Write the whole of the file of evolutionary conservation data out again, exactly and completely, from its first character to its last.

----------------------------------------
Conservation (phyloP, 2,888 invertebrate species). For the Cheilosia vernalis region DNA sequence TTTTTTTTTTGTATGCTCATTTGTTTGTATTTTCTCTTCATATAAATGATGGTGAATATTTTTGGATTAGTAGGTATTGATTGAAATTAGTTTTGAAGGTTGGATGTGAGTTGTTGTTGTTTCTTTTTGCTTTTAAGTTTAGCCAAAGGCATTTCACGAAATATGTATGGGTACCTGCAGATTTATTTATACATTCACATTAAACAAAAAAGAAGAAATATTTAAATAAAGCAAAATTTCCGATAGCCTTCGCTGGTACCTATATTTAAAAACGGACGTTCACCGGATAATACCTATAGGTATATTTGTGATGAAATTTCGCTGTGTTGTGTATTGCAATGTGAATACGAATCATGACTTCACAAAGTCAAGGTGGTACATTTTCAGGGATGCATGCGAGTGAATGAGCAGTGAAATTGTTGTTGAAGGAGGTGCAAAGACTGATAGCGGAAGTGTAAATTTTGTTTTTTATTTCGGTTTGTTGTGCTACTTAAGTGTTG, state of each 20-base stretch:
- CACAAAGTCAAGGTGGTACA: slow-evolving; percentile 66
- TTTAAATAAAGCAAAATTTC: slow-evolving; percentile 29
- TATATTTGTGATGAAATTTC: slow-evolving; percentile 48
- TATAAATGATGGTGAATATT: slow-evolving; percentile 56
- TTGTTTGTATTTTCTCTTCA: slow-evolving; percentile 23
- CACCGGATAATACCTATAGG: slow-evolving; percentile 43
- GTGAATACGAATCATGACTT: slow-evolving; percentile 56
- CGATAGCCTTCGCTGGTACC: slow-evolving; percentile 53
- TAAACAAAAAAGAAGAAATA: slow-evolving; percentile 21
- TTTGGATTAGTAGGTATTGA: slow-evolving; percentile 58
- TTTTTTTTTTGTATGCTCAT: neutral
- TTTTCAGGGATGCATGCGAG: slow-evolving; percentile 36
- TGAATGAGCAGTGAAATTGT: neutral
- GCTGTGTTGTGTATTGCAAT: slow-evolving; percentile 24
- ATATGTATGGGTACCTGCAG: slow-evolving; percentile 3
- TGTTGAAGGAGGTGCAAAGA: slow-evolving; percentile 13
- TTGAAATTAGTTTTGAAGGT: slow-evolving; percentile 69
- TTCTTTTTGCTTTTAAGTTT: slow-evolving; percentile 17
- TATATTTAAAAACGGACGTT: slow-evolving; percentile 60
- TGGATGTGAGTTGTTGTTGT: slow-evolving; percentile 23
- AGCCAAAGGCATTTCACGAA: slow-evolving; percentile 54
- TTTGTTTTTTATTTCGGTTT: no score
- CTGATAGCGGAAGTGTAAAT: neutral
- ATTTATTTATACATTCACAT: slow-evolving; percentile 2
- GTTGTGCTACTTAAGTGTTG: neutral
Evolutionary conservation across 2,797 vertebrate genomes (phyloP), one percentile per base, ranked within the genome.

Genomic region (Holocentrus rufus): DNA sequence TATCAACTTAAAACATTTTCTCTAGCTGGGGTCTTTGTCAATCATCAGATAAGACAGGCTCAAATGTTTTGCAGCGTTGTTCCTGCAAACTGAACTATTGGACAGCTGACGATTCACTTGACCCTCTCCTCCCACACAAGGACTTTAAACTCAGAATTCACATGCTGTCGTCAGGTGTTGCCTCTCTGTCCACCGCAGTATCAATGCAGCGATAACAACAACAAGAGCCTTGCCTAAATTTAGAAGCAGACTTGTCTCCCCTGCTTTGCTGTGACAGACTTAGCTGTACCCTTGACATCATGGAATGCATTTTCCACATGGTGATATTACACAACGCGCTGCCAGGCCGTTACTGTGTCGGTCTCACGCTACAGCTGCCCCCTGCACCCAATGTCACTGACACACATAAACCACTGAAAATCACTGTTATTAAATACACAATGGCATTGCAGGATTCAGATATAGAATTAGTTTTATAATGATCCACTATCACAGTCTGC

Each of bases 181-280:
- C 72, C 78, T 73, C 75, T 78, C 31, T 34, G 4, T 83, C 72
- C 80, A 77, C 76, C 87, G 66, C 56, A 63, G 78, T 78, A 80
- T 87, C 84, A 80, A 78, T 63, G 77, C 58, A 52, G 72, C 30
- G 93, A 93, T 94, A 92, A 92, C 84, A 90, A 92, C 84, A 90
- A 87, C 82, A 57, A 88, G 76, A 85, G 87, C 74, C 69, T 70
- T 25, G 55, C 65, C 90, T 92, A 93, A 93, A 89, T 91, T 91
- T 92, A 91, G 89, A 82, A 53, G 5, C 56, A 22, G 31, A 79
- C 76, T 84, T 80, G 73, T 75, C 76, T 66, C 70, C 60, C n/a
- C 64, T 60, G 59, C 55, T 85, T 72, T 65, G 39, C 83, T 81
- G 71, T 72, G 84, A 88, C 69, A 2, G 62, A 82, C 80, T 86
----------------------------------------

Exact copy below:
Conservation (phyloP, 2,888 invertebrate species). For the Cheilosia vernalis region DNA sequence TTTTTTTTTTGTATGCTCATTTGTTTGTATTTTCTCTTCATATAAATGATGGTGAATATTTTTGGATTAGTAGGTATTGATTGAAATTAGTTTTGAAGGTTGGATGTGAGTTGTTGTTGTTTCTTTTTGCTTTTAAGTTTAGCCAAAGGCATTTCACGAAATATGTATGGGTACCTGCAGATTTATTTATACATTCACATTAAACAAAAAAGAAGAAATATTTAAATAAAGCAAAATTTCCGATAGCCTTCGCTGGTACCTATATTTAAAAACGGACGTTCACCGGATAATACCTATAGGTATATTTGTGATGAAATTTCGCTGTGTTGTGTATTGCAATGTGAATACGAATCATGACTTCACAAAGTCAAGGTGGTACATTTTCAGGGATGCATGCGAGTGAATGAGCAGTGAAATTGTTGTTGAAGGAGGTGCAAAGACTGATAGCGGAAGTGTAAATTTTGTTTTTTATTTCGGTTTGTTGTGCTACTTAAGTGTTG, state of each 20-base stretch:
- CACAAAGTCAAGGTGGTACA: slow-evolving; percentile 66
- TTTAAATAAAGCAAAATTTC: slow-evolving; percentile 29
- TATATTTGTGATGAAATTTC: slow-evolving; percentile 48
- TATAAATGATGGTGAATATT: slow-evolving; percentile 56
- TTGTTTGTATTTTCTCTTCA: slow-evolving; percentile 23
- CACCGGATAATACCTATAGG: slow-evolving; percentile 43
- GTGAATACGAATCATGACTT: slow-evolving; percentile 56
- CGATAGCCTTCGCTGGTACC: slow-evolving; percentile 53
- TAAACAAAAAAGAAGAAATA: slow-evolving; percentile 21
- TTTGGATTAGTAGGTATTGA: slow-evolving; percentile 58
- TTTTTTTTTTGTATGCTCAT: neutral
- TTTTCAGGGATGCATGCGAG: slow-evolving; percentile 36
- TGAATGAGCAGTGAAATTGT: neutral
- GCTGTGTTGTGTATTGCAAT: slow-evolving; percentile 24
- ATATGTATGGGTACCTGCAG: slow-evolving; percentile 3
- TGTTGAAGGAGGTGCAAAGA: slow-evolving; percentile 13
- TTGAAATTAGTTTTGAAGGT: slow-evolving; percentile 69
- TTCTTTTTGCTTTTAAGTTT: slow-evolving; percentile 17
- TATATTTAAAAACGGACGTT: slow-evolving; percentile 60
- TGGATGTGAGTTGTTGTTGT: slow-evolving; percentile 23
- AGCCAAAGGCATTTCACGAA: slow-evolving; percentile 54
- TTTGTTTTTTATTTCGGTTT: no score
- CTGATAGCGGAAGTGTAAAT: neutral
- ATTTATTTATACATTCACAT: slow-evolving; percentile 2
- GTTGTGCTACTTAAGTGTTG: neutral
Evolutionary conservation across 2,797 vertebrate genomes (phyloP), one percentile per base, ranked within the genome.

Genomic region (Holocentrus rufus): DNA sequence TATCAACTTAAAACATTTTCTCTAGCTGGGGTCTTTGTCAATCATCAGATAAGACAGGCTCAAATGTTTTGCAGCGTTGTTCCTGCAAACTGAACTATTGGACAGCTGACGATTCACTTGACCCTCTCCTCCCACACAAGGACTTTAAACTCAGAATTCACATGCTGTCGTCAGGTGTTGCCTCTCTGTCCACCGCAGTATCAATGCAGCGATAACAACAACAAGAGCCTTGCCTAAATTTAGAAGCAGACTTGTCTCCCCTGCTTTGCTGTGACAGACTTAGCTGTACCCTTGACATCATGGAATGCATTTTCCACATGGTGATATTACACAACGCGCTGCCAGGCCGTTACTGTGTCGGTCTCACGCTACAGCTGCCCCCTGCACCCAATGTCACTGACACACATAAACCACTGAAAATCACTGTTATTAAATACACAATGGCATTGCAGGATTCAGATATAGAATTAGTTTTATAATGATCCACTATCACAGTCTGC

Each of bases 181-280:
- C 72, C 78, T 73, C 75, T 78, C 31, T 34, G 4, T 83, C 72
- C 80, A 77, C 76, C 87, G 66, C 56, A 63, G 78, T 78, A 80
- T 87, C 84, A 80, A 78, T 63, G 77, C 58, A 52, G 72, C 30
- G 93, A 93, T 94, A 92, A 92, C 84, A 90, A 92, C 84, A 90
- A 87, C 82, A 57, A 88, G 76, A 85, G 87, C 74, C 69, T 70
- T 25, G 55, C 65, C 90, T 92, A 93, A 93, A 89, T 91, T 91
- T 92, A 91, G 89, A 82, A 53, G 5, C 56, A 22, G 31, A 79
- C 76, T 84, T 80, G 73, T 75, C 76, T 66, C 70, C 60, C n/a
- C 64, T 60, G 59, C 55, T 85, T 72, T 65, G 39, C 83, T 81
- G 71, T 72, G 84, A 88, C 69, A 2, G 62, A 82, C 80, T 86